Ravenmark: Scourge of Estellion PC Impressions

Ravenmark: Scourge of Estellion PC Impressions

This feels like a bit of a crisis of self-belief, but in light of recent events it might be time to for me to ease back the levels of cynicism over mobile ports. That doesn’t mean critical reassessments for rubbish like Deus Ex: The Fall (still awful), or an acceptance of the kind of “free-to-play” psychology tricks usually found inside the gambling industry, but a recognition that some of these recent PC re-jigs have been alright.

July’s King of Dragon Pass re-issue on Steam had an alarming obsession with holding-and-dragging (proper mouse scrolling is thankfully supported now), but otherwise updated that great game in a tolerable way. Legions of Steel did much the same, giving people a chance to play a version of that old board game on PC. And, later this month, Inkle will be putting the excellent Sorcery! series on our platform; hopefully with an appropriate interface.

As the previous couple of paragraphs probably gave away, Ravenmark: Scourge of Estellion is another title making a pretty considered move from iOS to Steam.

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Hold the line, lads.

This isn’t a full scored review, because Ravenmark is about 40 hours long and here at PC Invasion we don’t pop scores on things before we finish them. Since I doubt I’ll have time to actually do that, but still want to write a little about it, you’ve got this impressions-type compromise.

As tends to be the case with Slitherine-published titles, Ravenmark is a tactical battle game based primarily around the fantasy realm of Estellion. To the best of my knowledge, all of the copious back-story and ‘lore’ has come from developers Witching Hour (and not from a pre-existing tabletop game as is sometimes the case). I’d hesitate to apply the word ‘strategy’ too heavily here, because encounters in Ravenmark are all stand-alone. There’s plenty of tactical maneuvering during battles, but none of your actions, beyond binary success or failure, carry forward (and, similarly, nor do any of your named commanders progress down any skill trees).

This structure frames the encounters in very particular ways. It means that in certain situations it’s not just advisable to use troops as expendable, but actually necessary in order to secure a retreat or (as in one case) protect some boats from exploding suicide-demons. The stand-alone nature of each battle also means that some of them take on the appearance of a sort of tactical-puzzle hybrid.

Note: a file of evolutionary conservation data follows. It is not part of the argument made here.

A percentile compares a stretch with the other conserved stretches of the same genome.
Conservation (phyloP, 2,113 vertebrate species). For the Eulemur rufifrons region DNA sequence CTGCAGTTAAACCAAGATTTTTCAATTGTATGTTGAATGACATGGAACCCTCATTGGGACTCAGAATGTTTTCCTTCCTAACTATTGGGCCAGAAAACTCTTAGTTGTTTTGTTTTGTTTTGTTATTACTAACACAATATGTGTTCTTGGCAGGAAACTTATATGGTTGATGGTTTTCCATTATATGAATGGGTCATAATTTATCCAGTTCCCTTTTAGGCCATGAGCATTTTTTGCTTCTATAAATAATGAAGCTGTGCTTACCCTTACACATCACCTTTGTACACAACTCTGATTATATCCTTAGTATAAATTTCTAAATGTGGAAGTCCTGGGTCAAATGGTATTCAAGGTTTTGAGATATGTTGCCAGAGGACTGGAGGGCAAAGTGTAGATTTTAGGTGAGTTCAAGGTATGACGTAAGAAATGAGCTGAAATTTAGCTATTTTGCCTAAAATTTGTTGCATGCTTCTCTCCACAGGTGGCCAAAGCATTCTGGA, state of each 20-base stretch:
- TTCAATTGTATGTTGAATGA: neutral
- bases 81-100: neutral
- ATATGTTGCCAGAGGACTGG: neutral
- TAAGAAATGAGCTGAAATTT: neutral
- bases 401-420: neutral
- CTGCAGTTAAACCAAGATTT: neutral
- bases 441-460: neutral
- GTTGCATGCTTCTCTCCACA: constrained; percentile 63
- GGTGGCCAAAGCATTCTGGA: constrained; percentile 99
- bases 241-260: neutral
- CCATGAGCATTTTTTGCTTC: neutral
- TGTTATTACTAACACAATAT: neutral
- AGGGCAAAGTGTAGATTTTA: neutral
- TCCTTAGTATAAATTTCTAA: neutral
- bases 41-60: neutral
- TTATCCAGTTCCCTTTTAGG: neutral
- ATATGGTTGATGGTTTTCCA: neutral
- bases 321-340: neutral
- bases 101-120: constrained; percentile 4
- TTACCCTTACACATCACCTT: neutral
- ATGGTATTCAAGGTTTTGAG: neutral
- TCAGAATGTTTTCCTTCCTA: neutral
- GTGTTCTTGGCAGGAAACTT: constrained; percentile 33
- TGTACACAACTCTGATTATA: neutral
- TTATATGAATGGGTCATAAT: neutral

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These frog jerks look amazing, but can eat your units whole.

In the best cases, this means deftly reacting to new, surprise threats with the tactical tool-sets Ravenmark gives to you. At worst, it forces you to play through a combat encounter once to ‘learn’ what the mid-point twist might be, and use this foresight to your advantage in a second attempt.

That latter kind of trial and error certainly won’t appeal to everyone, but Ravenmark does have an interesting overall rule-set that’s kept me interested at least through the first pair (of seven) campaigns.

Units have initiative values that dictate the order in which commands are executed, but after all commands for the turn are ‘locked in,’ both sides move their troops at the same time. In practice this means some degree of predicting how and where enemy units will move when planning your own positioning. Sending some (slower) infantry to engage mounted enemy archers may be a waste of time if they’re going to skip out of your way and leave your soldiers in the middle of nowhere.